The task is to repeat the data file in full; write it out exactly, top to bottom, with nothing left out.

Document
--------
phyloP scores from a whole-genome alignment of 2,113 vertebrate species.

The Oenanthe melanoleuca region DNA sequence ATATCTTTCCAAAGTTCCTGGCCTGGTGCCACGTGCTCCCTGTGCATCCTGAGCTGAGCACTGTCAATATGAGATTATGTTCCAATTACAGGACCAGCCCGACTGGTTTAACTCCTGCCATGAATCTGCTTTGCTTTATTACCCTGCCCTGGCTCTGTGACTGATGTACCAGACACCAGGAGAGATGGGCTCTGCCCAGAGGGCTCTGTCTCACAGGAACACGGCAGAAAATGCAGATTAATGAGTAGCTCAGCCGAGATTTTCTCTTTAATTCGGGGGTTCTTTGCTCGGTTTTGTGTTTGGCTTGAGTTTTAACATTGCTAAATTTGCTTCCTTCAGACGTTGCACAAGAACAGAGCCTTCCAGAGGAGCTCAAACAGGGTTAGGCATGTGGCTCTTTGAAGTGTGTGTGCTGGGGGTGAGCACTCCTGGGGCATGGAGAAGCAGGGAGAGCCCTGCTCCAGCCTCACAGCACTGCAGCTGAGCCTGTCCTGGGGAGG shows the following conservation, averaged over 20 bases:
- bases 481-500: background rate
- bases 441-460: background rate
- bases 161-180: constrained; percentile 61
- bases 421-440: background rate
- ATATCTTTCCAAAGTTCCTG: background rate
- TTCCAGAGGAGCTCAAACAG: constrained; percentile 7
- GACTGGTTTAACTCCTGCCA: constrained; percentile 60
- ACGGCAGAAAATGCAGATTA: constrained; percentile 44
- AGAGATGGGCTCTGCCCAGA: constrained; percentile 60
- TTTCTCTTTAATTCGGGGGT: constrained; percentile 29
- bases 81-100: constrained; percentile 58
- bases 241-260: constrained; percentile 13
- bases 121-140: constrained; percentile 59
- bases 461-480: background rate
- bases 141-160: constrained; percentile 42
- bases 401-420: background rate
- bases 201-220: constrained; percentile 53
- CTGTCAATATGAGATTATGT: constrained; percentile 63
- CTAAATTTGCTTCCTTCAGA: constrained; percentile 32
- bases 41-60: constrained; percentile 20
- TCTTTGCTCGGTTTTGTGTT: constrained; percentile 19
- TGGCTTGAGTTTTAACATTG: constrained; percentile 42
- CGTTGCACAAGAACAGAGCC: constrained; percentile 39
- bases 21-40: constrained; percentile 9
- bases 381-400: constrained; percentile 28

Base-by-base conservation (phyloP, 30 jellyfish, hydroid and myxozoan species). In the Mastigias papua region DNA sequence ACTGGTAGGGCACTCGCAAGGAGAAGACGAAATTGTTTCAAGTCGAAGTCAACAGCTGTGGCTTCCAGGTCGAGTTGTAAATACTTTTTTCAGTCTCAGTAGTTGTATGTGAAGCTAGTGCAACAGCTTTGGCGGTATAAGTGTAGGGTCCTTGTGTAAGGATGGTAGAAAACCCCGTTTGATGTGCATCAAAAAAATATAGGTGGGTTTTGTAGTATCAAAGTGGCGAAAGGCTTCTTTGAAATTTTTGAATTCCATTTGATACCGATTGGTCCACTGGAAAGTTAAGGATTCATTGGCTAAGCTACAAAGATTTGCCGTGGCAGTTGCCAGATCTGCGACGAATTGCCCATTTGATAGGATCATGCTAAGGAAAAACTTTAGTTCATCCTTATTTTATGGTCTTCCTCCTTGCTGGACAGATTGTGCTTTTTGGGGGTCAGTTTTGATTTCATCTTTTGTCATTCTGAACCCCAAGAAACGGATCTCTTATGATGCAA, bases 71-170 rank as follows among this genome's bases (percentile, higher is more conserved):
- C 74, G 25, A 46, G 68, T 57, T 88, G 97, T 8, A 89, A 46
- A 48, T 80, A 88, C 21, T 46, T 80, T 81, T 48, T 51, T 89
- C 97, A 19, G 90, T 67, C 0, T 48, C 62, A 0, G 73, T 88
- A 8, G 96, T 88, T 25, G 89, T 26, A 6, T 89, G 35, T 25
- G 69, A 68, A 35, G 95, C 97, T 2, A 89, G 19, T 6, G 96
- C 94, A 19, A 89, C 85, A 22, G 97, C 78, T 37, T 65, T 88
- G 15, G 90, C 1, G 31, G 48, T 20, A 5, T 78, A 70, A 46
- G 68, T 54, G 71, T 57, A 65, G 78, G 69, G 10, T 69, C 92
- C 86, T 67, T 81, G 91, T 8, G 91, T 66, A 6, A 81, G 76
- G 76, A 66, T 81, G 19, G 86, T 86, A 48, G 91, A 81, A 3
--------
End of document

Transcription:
phyloP scores from a whole-genome alignment of 2,113 vertebrate species.

The Oenanthe melanoleuca region DNA sequence ATATCTTTCCAAAGTTCCTGGCCTGGTGCCACGTGCTCCCTGTGCATCCTGAGCTGAGCACTGTCAATATGAGATTATGTTCCAATTACAGGACCAGCCCGACTGGTTTAACTCCTGCCATGAATCTGCTTTGCTTTATTACCCTGCCCTGGCTCTGTGACTGATGTACCAGACACCAGGAGAGATGGGCTCTGCCCAGAGGGCTCTGTCTCACAGGAACACGGCAGAAAATGCAGATTAATGAGTAGCTCAGCCGAGATTTTCTCTTTAATTCGGGGGTTCTTTGCTCGGTTTTGTGTTTGGCTTGAGTTTTAACATTGCTAAATTTGCTTCCTTCAGACGTTGCACAAGAACAGAGCCTTCCAGAGGAGCTCAAACAGGGTTAGGCATGTGGCTCTTTGAAGTGTGTGTGCTGGGGGTGAGCACTCCTGGGGCATGGAGAAGCAGGGAGAGCCCTGCTCCAGCCTCACAGCACTGCAGCTGAGCCTGTCCTGGGGAGG shows the following conservation, averaged over 20 bases:
- bases 481-500: background rate
- bases 441-460: background rate
- bases 161-180: constrained; percentile 61
- bases 421-440: background rate
- ATATCTTTCCAAAGTTCCTG: background rate
- TTCCAGAGGAGCTCAAACAG: constrained; percentile 7
- GACTGGTTTAACTCCTGCCA: constrained; percentile 60
- ACGGCAGAAAATGCAGATTA: constrained; percentile 44
- AGAGATGGGCTCTGCCCAGA: constrained; percentile 60
- TTTCTCTTTAATTCGGGGGT: constrained; percentile 29
- bases 81-100: constrained; percentile 58
- bases 241-260: constrained; percentile 13
- bases 121-140: constrained; percentile 59
- bases 461-480: background rate
- bases 141-160: constrained; percentile 42
- bases 401-420: background rate
- bases 201-220: constrained; percentile 53
- CTGTCAATATGAGATTATGT: constrained; percentile 63
- CTAAATTTGCTTCCTTCAGA: constrained; percentile 32
- bases 41-60: constrained; percentile 20
- TCTTTGCTCGGTTTTGTGTT: constrained; percentile 19
- TGGCTTGAGTTTTAACATTG: constrained; percentile 42
- CGTTGCACAAGAACAGAGCC: constrained; percentile 39
- bases 21-40: constrained; percentile 9
- bases 381-400: constrained; percentile 28

Base-by-base conservation (phyloP, 30 jellyfish, hydroid and myxozoan species). In the Mastigias papua region DNA sequence ACTGGTAGGGCACTCGCAAGGAGAAGACGAAATTGTTTCAAGTCGAAGTCAACAGCTGTGGCTTCCAGGTCGAGTTGTAAATACTTTTTTCAGTCTCAGTAGTTGTATGTGAAGCTAGTGCAACAGCTTTGGCGGTATAAGTGTAGGGTCCTTGTGTAAGGATGGTAGAAAACCCCGTTTGATGTGCATCAAAAAAATATAGGTGGGTTTTGTAGTATCAAAGTGGCGAAAGGCTTCTTTGAAATTTTTGAATTCCATTTGATACCGATTGGTCCACTGGAAAGTTAAGGATTCATTGGCTAAGCTACAAAGATTTGCCGTGGCAGTTGCCAGATCTGCGACGAATTGCCCATTTGATAGGATCATGCTAAGGAAAAACTTTAGTTCATCCTTATTTTATGGTCTTCCTCCTTGCTGGACAGATTGTGCTTTTTGGGGGTCAGTTTTGATTTCATCTTTTGTCATTCTGAACCCCAAGAAACGGATCTCTTATGATGCAA, bases 71-170 rank as follows among this genome's bases (percentile, higher is more conserved):
- C 74, G 25, A 46, G 68, T 57, T 88, G 97, T 8, A 89, A 46
- A 48, T 80, A 88, C 21, T 46, T 80, T 81, T 48, T 51, T 89
- C 97, A 19, G 90, T 67, C 0, T 48, C 62, A 0, G 73, T 88
- A 8, G 96, T 88, T 25, G 89, T 26, A 6, T 89, G 35, T 25
- G 69, A 68, A 35, G 95, C 97, T 2, A 89, G 19, T 6, G 96
- C 94, A 19, A 89, C 85, A 22, G 97, C 78, T 37, T 65, T 88
- G 15, G 90, C 1, G 31, G 48, T 20, A 5, T 78, A 70, A 46
- G 68, T 54, G 71, T 57, A 65, G 78, G 69, G 10, T 69, C 92
- C 86, T 67, T 81, G 91, T 8, G 91, T 66, A 6, A 81, G 76
- G 76, A 66, T 81, G 19, G 86, T 86, A 48, G 91, A 81, A 3